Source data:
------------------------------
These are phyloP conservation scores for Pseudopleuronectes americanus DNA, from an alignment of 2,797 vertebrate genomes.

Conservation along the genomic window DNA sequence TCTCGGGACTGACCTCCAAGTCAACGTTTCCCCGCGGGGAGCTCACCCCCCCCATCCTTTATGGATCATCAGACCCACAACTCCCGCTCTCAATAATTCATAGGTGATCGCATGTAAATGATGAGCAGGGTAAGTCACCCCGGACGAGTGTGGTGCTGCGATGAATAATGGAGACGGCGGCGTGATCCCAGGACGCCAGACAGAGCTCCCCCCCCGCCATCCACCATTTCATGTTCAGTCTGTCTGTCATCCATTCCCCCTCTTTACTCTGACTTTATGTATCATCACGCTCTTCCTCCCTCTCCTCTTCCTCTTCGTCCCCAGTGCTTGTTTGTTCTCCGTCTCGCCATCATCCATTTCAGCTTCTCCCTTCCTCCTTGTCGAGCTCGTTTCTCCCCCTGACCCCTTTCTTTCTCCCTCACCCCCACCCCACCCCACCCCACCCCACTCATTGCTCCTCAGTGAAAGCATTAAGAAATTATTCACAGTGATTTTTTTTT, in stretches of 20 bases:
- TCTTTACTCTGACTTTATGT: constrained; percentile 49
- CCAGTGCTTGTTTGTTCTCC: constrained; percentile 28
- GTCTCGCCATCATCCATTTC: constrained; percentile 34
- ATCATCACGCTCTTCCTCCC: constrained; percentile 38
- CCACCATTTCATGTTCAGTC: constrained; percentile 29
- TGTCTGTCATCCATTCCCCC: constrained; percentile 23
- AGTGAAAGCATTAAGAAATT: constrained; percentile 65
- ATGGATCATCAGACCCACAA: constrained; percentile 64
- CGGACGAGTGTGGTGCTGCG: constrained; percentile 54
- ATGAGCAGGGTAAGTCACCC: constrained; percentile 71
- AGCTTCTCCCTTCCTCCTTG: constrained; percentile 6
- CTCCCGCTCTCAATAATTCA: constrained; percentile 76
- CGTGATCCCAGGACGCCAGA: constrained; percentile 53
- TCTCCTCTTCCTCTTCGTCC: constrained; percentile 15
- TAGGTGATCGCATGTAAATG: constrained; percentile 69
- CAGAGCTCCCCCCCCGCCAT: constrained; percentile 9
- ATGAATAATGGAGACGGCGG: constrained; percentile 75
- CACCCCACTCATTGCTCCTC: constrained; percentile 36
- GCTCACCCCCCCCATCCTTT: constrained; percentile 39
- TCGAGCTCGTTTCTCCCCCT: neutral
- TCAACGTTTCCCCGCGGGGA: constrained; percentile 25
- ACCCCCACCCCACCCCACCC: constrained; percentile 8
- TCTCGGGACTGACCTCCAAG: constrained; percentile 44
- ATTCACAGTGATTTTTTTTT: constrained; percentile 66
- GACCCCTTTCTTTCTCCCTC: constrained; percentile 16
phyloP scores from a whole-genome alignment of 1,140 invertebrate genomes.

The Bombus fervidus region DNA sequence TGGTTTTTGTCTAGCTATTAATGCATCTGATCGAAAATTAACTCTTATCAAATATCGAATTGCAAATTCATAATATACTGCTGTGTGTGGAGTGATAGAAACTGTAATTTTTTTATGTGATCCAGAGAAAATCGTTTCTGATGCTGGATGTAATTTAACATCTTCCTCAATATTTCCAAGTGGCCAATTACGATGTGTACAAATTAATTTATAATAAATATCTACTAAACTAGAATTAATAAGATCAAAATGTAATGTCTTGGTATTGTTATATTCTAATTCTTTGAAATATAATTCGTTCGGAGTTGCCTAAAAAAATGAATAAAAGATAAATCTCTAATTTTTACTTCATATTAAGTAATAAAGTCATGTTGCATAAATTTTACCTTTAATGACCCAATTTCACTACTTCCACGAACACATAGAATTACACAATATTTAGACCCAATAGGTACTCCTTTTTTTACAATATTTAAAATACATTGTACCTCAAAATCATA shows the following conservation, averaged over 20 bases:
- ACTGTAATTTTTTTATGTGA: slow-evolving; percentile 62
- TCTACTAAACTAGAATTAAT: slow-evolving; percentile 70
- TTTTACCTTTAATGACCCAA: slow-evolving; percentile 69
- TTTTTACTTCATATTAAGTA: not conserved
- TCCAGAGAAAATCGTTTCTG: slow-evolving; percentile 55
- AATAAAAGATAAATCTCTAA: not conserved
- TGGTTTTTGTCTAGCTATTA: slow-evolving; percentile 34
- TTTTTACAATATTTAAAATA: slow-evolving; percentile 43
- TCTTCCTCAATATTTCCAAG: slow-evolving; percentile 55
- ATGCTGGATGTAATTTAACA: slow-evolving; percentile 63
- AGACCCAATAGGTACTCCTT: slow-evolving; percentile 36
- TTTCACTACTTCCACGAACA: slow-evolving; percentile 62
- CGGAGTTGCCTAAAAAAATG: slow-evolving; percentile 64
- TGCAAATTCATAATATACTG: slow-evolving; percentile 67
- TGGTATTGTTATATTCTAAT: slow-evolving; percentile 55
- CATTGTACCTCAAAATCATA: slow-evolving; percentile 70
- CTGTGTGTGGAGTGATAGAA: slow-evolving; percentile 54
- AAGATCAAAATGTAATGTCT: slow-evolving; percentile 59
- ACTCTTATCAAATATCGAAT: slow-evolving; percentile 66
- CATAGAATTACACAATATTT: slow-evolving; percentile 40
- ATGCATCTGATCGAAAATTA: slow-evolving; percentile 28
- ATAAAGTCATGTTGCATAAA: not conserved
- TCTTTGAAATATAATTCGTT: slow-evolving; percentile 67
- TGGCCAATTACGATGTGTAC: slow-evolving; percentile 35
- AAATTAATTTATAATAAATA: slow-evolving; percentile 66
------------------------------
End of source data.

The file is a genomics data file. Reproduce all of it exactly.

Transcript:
These are phyloP conservation scores for Pseudopleuronectes americanus DNA, from an alignment of 2,797 vertebrate genomes.

Conservation along the genomic window DNA sequence TCTCGGGACTGACCTCCAAGTCAACGTTTCCCCGCGGGGAGCTCACCCCCCCCATCCTTTATGGATCATCAGACCCACAACTCCCGCTCTCAATAATTCATAGGTGATCGCATGTAAATGATGAGCAGGGTAAGTCACCCCGGACGAGTGTGGTGCTGCGATGAATAATGGAGACGGCGGCGTGATCCCAGGACGCCAGACAGAGCTCCCCCCCCGCCATCCACCATTTCATGTTCAGTCTGTCTGTCATCCATTCCCCCTCTTTACTCTGACTTTATGTATCATCACGCTCTTCCTCCCTCTCCTCTTCCTCTTCGTCCCCAGTGCTTGTTTGTTCTCCGTCTCGCCATCATCCATTTCAGCTTCTCCCTTCCTCCTTGTCGAGCTCGTTTCTCCCCCTGACCCCTTTCTTTCTCCCTCACCCCCACCCCACCCCACCCCACCCCACTCATTGCTCCTCAGTGAAAGCATTAAGAAATTATTCACAGTGATTTTTTTTT, in stretches of 20 bases:
- TCTTTACTCTGACTTTATGT: constrained; percentile 49
- CCAGTGCTTGTTTGTTCTCC: constrained; percentile 28
- GTCTCGCCATCATCCATTTC: constrained; percentile 34
- ATCATCACGCTCTTCCTCCC: constrained; percentile 38
- CCACCATTTCATGTTCAGTC: constrained; percentile 29
- TGTCTGTCATCCATTCCCCC: constrained; percentile 23
- AGTGAAAGCATTAAGAAATT: constrained; percentile 65
- ATGGATCATCAGACCCACAA: constrained; percentile 64
- CGGACGAGTGTGGTGCTGCG: constrained; percentile 54
- ATGAGCAGGGTAAGTCACCC: constrained; percentile 71
- AGCTTCTCCCTTCCTCCTTG: constrained; percentile 6
- CTCCCGCTCTCAATAATTCA: constrained; percentile 76
- CGTGATCCCAGGACGCCAGA: constrained; percentile 53
- TCTCCTCTTCCTCTTCGTCC: constrained; percentile 15
- TAGGTGATCGCATGTAAATG: constrained; percentile 69
- CAGAGCTCCCCCCCCGCCAT: constrained; percentile 9
- ATGAATAATGGAGACGGCGG: constrained; percentile 75
- CACCCCACTCATTGCTCCTC: constrained; percentile 36
- GCTCACCCCCCCCATCCTTT: constrained; percentile 39
- TCGAGCTCGTTTCTCCCCCT: neutral
- TCAACGTTTCCCCGCGGGGA: constrained; percentile 25
- ACCCCCACCCCACCCCACCC: constrained; percentile 8
- TCTCGGGACTGACCTCCAAG: constrained; percentile 44
- ATTCACAGTGATTTTTTTTT: constrained; percentile 66
- GACCCCTTTCTTTCTCCCTC: constrained; percentile 16
phyloP scores from a whole-genome alignment of 1,140 invertebrate genomes.

The Bombus fervidus region DNA sequence TGGTTTTTGTCTAGCTATTAATGCATCTGATCGAAAATTAACTCTTATCAAATATCGAATTGCAAATTCATAATATACTGCTGTGTGTGGAGTGATAGAAACTGTAATTTTTTTATGTGATCCAGAGAAAATCGTTTCTGATGCTGGATGTAATTTAACATCTTCCTCAATATTTCCAAGTGGCCAATTACGATGTGTACAAATTAATTTATAATAAATATCTACTAAACTAGAATTAATAAGATCAAAATGTAATGTCTTGGTATTGTTATATTCTAATTCTTTGAAATATAATTCGTTCGGAGTTGCCTAAAAAAATGAATAAAAGATAAATCTCTAATTTTTACTTCATATTAAGTAATAAAGTCATGTTGCATAAATTTTACCTTTAATGACCCAATTTCACTACTTCCACGAACACATAGAATTACACAATATTTAGACCCAATAGGTACTCCTTTTTTTACAATATTTAAAATACATTGTACCTCAAAATCATA shows the following conservation, averaged over 20 bases:
- ACTGTAATTTTTTTATGTGA: slow-evolving; percentile 62
- TCTACTAAACTAGAATTAAT: slow-evolving; percentile 70
- TTTTACCTTTAATGACCCAA: slow-evolving; percentile 69
- TTTTTACTTCATATTAAGTA: not conserved
- TCCAGAGAAAATCGTTTCTG: slow-evolving; percentile 55
- AATAAAAGATAAATCTCTAA: not conserved
- TGGTTTTTGTCTAGCTATTA: slow-evolving; percentile 34
- TTTTTACAATATTTAAAATA: slow-evolving; percentile 43
- TCTTCCTCAATATTTCCAAG: slow-evolving; percentile 55
- ATGCTGGATGTAATTTAACA: slow-evolving; percentile 63
- AGACCCAATAGGTACTCCTT: slow-evolving; percentile 36
- TTTCACTACTTCCACGAACA: slow-evolving; percentile 62
- CGGAGTTGCCTAAAAAAATG: slow-evolving; percentile 64
- TGCAAATTCATAATATACTG: slow-evolving; percentile 67
- TGGTATTGTTATATTCTAAT: slow-evolving; percentile 55
- CATTGTACCTCAAAATCATA: slow-evolving; percentile 70
- CTGTGTGTGGAGTGATAGAA: slow-evolving; percentile 54
- AAGATCAAAATGTAATGTCT: slow-evolving; percentile 59
- ACTCTTATCAAATATCGAAT: slow-evolving; percentile 66
- CATAGAATTACACAATATTT: slow-evolving; percentile 40
- ATGCATCTGATCGAAAATTA: slow-evolving; percentile 28
- ATAAAGTCATGTTGCATAAA: not conserved
- TCTTTGAAATATAATTCGTT: slow-evolving; percentile 67
- TGGCCAATTACGATGTGTAC: slow-evolving; percentile 35
- AAATTAATTTATAATAAATA: slow-evolving; percentile 66